Real-time trading system demo

In May 23, 2013 I gave a presentation at the MATLAB Computational Finance Conference in New York. The room was packed-full with close to 200 professionals in the finance industry. The energy and feedback were tremendous, it was a great experience. If you came to the conference, thank you for being a great audience.

In September 19, 2013 I gave a variation of that presentation at the MATLAB Computational Finance Virtual Conference. The presentation (PDF format) is provided here, the video recording is available here.

In both cases I presented a demo application that showed how Matlab can be used to create a full end-to-end trading system, highlighting Matlab’s potential as a platform of choice. I used Interactive Brokers to demonstrate live market data feed and account/portfolio input, as well as for sending trading orders to the market, via the IB-Matlab connector:

Real-time trading system demo in Matlab (click for details)

The trading algorithm used in the demo is trivially simplistic (random). In a real-life system you would naturally replace it with your own proprietary algorithm. But feel free to use this demo as a starting point for your application.

The demo source code is provided here (tradingDemo.m and supporting files). Note that this is provided as-is, free of charge but without any warranty or support. You would naturally need IB-Matlab and an Interactive Brokers account to run it.

IB-Matlab connectivity (Matlab and TWS may be on separate computers)

I hope we have a chance to work together on your projects. Send me an email if you would like my help in any consulting, training or development work.

4 Responses to Real-time trading system demo

  1. Kenan says:

    I have tried the Activex route before purchasing the product. There is one major fundamental flaw when it comes to using ActiveX with Matlab. Say,you are running an algorithm and you are processing a function, and at the same time TWS fires an Event. If you use ActiveX, MATLAB will NOT update the price until the processing of your function has completed. So several events will be missed and the price you would be looking would be a different one. Whereas in JAVA , there is no such problem. As any event fired will be immediately captured by java which is running in background. So when you call getLastPrice, you will get the correct price. Another flaw is obviously the fact that you can use ActiveX ONLY with WINDOWS. Whereas with JAVA you can use it with windows, Mac, Linux etc.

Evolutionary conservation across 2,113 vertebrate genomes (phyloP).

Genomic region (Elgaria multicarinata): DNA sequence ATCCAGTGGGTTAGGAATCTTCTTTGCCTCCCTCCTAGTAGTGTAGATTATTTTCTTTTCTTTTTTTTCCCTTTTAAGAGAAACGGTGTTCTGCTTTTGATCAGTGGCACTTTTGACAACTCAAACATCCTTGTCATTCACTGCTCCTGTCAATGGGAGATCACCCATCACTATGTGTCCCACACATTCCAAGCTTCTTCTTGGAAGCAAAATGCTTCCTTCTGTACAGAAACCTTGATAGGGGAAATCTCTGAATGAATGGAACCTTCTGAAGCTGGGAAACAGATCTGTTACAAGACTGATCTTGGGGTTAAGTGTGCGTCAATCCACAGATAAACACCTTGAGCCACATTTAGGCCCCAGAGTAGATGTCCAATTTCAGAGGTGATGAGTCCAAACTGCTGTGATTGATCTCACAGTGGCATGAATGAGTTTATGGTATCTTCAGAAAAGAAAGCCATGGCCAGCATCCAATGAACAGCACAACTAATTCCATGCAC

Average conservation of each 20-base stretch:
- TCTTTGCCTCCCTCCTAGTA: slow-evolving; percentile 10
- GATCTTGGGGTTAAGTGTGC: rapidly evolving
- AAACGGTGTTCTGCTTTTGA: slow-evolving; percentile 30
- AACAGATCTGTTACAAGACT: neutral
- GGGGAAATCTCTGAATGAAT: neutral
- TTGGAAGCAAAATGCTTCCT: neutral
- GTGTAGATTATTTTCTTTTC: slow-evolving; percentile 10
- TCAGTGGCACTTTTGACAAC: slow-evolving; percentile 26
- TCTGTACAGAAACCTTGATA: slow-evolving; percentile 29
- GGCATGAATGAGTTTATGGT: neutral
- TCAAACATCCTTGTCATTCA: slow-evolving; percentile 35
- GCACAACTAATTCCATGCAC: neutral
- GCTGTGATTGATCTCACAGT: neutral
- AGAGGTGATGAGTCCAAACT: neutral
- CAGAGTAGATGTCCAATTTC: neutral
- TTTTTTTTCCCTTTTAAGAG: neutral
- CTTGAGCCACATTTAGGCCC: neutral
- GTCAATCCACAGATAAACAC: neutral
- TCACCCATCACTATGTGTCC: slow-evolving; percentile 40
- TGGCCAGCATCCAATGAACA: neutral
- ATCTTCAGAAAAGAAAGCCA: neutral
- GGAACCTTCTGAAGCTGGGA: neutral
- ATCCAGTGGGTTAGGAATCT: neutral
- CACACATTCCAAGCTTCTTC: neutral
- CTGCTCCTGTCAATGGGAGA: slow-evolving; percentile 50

It is NOT a good idea to stream in Live Trades data as it comes in into MATLAB. Imagine, you have 100 symbols, which updates every say 200 msec, so you have a trade happening so quickly and being captured and stored into Matlab. Due to MATLAB’s single-threaded issue, some Trades ticks will be missed and also will eat up your memory. So all that you will be able to do is just to stream in data and not do anything else.

    • @Kenan – indeed, the Java API (which is used by IB-Matlab) has many advantages over the ActiveX API (which is used by MathWorks’ Trading Toolbox). One of the fortunate results of using Java is that IB-Matlab can run on all platforms that run Matlab (Windows, Mac, Linux), since all these platforms have both Java and an IB TWS client. The Java API is also much faster and more reliable (the ActiveX connector is reported to be dropping IB events every now and then).

      Regarding streaming-quote latency, this depends on the security volatility, number of monitored securities, network bandwidth, computer hardware, other running processes on the computer and a wide range of other aspects that can affect performance. On a standard Lenovo Thinkpad E530 laptop running Matlab R2013a on Win7, I reached streaming quote latency as low as 1-2 mSec (i.e., hundreds of IB events per second). Naturally, YMMV.

  2. Marco Ruijken says:

    Hi Yair,

    downloaded your tradingdemo app, but get errors in Matlab R2014A. Is there a newer version, or should it run with a different Matlab version only?


    • @Marco – the demo works with R2013a and R2013b.
      Matlab R2014a made some internal changes that cause errors, and I have not taken the time to update the demo to that version. after all, the demo was developed for the conferences in 2013…

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